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    » 02/27/2014, 00.00

    BANGLADESH

    Caritas Bangladesh to publish schoolbooks in tribal languages for minority pupils

    Sumon Corraya

    This is part of the Aloghar (lighthouse) project for kindergarten and primary schools. Caritas Bangladesh director, "Education is a right." So is "Studying in one's mother tongue". The project will help children from eight tribal communities.

    Dhaka (AsiaNews) - Caritas Bangladesh plans to protect Bangladesh's many tribal languages through a programme called Aloghar (lighthouse) that entails the publication of Multilingual Education (MLE) primers for pre-school and schoolchildren from tribal communities.

    The project was presented at a ceremony last Tuesday in Dhaka, in the presence of Education Minister Mostafizur Rahman.

    "Every language is important," the minister said. "No one should feel left out or ignored because he is part of a minority ethnic group."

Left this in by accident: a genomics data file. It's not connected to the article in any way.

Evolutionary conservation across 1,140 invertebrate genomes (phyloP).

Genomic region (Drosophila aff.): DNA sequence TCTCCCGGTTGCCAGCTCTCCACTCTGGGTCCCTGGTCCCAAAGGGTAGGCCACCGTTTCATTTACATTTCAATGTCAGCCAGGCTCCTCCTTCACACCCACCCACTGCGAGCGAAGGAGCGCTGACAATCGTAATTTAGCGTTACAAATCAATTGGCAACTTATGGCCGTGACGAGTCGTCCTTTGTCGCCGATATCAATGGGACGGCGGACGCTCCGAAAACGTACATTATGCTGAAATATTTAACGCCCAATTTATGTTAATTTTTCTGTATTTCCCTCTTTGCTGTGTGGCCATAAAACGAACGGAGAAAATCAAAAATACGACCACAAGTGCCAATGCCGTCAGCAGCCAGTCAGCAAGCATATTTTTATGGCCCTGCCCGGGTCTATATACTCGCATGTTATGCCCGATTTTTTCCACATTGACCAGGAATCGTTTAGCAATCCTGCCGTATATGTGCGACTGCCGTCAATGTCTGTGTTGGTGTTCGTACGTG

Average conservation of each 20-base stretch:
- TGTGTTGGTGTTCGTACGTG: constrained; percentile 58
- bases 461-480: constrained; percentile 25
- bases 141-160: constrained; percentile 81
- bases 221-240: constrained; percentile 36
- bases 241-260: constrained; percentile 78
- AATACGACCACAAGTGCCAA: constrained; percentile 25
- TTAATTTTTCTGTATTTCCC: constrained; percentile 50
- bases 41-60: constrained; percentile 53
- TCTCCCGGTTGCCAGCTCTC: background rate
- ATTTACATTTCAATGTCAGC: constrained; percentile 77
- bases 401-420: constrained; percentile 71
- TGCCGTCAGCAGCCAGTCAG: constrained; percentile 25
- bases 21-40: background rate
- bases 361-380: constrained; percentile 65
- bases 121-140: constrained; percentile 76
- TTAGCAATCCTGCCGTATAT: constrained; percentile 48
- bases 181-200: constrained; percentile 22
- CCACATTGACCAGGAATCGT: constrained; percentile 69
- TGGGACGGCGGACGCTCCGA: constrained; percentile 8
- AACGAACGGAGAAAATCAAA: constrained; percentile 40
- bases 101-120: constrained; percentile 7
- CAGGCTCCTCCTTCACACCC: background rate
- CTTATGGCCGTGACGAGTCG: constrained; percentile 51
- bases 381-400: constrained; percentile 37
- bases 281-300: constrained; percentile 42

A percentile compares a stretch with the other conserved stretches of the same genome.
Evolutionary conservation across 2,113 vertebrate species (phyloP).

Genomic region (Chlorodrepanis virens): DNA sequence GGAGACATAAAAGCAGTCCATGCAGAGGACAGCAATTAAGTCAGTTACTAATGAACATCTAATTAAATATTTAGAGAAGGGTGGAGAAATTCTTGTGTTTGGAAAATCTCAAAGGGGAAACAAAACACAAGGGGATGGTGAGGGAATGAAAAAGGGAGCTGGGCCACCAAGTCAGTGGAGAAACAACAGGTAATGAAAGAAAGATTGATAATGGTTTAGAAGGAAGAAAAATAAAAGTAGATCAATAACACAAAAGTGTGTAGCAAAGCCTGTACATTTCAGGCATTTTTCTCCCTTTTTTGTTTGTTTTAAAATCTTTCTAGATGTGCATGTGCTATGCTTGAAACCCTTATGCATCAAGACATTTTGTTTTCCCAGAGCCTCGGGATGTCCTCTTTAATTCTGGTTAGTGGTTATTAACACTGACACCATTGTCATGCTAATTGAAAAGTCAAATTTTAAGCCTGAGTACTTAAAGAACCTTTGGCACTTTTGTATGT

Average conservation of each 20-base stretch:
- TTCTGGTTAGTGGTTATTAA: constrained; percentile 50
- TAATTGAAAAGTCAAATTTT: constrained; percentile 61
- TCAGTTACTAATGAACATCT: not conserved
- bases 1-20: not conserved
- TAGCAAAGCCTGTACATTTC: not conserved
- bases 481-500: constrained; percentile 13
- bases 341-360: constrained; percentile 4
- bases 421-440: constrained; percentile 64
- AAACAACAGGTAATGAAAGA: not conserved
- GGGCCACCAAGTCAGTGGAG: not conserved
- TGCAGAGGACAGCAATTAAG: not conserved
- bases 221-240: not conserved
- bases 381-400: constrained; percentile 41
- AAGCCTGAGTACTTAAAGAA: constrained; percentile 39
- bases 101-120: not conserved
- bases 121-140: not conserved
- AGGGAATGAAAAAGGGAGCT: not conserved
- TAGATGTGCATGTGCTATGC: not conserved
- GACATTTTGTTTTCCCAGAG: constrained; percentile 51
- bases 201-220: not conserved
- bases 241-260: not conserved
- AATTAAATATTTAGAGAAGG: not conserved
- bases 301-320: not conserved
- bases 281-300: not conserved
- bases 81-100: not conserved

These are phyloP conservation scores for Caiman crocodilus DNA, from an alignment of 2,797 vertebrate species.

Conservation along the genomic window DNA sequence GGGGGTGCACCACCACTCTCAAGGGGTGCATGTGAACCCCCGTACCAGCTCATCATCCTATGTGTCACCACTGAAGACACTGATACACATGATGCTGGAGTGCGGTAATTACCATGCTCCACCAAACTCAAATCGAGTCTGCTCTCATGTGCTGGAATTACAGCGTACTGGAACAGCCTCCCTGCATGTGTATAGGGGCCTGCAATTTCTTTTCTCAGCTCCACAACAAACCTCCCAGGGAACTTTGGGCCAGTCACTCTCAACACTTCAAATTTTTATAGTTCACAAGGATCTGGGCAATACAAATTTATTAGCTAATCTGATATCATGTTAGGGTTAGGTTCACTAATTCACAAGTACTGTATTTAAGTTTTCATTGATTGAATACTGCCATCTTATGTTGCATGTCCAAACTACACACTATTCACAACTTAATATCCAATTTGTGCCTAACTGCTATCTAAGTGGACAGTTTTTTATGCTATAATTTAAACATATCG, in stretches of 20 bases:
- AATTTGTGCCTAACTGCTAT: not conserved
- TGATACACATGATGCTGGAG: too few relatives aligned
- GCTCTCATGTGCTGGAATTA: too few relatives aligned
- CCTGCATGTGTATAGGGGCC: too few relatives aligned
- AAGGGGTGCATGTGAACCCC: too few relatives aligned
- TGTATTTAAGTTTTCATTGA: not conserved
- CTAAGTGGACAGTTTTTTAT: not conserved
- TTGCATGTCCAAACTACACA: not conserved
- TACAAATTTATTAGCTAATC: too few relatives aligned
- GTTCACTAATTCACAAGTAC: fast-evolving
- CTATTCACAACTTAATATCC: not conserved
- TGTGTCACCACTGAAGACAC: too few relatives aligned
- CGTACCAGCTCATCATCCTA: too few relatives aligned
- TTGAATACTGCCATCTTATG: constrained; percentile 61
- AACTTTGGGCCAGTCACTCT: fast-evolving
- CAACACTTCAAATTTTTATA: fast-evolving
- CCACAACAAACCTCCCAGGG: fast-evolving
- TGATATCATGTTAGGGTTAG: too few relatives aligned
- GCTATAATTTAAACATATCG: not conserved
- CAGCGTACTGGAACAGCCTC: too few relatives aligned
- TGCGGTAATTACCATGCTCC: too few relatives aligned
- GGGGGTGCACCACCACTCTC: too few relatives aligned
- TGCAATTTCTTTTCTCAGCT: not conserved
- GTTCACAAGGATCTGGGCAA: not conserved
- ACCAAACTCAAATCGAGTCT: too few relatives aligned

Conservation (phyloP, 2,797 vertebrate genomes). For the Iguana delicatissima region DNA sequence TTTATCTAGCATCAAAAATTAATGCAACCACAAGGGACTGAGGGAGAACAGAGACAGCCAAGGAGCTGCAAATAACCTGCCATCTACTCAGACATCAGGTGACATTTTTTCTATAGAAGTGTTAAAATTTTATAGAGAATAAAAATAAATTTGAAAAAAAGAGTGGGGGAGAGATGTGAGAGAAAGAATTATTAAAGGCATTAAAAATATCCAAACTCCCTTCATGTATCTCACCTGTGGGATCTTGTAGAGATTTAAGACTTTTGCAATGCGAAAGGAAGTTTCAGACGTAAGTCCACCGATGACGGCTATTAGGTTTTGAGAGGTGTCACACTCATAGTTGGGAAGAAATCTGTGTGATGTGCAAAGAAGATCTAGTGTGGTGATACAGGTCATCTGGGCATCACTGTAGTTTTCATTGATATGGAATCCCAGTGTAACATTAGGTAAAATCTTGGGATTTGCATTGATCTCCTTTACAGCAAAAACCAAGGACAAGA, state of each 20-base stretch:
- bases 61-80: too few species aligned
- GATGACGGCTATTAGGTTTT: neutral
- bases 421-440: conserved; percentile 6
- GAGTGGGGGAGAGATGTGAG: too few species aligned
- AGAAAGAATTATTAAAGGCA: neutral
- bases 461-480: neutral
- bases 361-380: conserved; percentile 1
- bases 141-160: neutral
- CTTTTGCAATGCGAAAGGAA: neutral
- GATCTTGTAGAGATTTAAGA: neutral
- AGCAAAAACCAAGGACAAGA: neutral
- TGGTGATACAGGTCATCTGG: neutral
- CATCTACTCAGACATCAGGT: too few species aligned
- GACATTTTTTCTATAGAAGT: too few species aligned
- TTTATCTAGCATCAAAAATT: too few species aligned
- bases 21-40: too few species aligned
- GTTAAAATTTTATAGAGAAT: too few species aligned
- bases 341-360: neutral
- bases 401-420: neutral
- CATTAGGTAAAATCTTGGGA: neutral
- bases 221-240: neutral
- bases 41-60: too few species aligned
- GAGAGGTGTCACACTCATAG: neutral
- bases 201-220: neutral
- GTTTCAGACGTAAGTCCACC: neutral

The Aloghar programme includes eight primers in as many tribal languages for both kindergarten and elementary school levels.

    "Education is a right," said Caritas Bangladesh executive director Benedict Alo D' Rozario. "Studying in one's mother tongue is also a right."

    "Bangladesh is a country where, apart from the Bengali, other languages ​​are spoken by small groups," said Welfare Minister Promod Mankin, a Catholic. "But they too are part of our nation, and this [programme] will enhance their attractiveness."

    Bengali (Bangla) is the country's official language and the language of most Bangladeshi (97.7 per cent).

    According to Rasheda Choudhury, executive director of the Campaign for Popular Education (CAMPE), "the programme will help [us] gain the trust of the people, reduce the number of students who drop out of school and enrich the national culture."

    Caritas launched Aloghar in 2011 with the financial support of the European Union and Caritas France.

    The project involves 1,005 schools in 104 upazila (counties) in Chittagong, Dhaka, Khulna, Rajshahi, Rangpur and Sylhet.

    Through the programme, about 70,000 children get a basic education each year, with about 25,000 or 40 per cent from minority ethnic groups.

    In addition to designing and distributing MLE materials, Aloghar helps the development of tribal groups through teacher training and local involvement.

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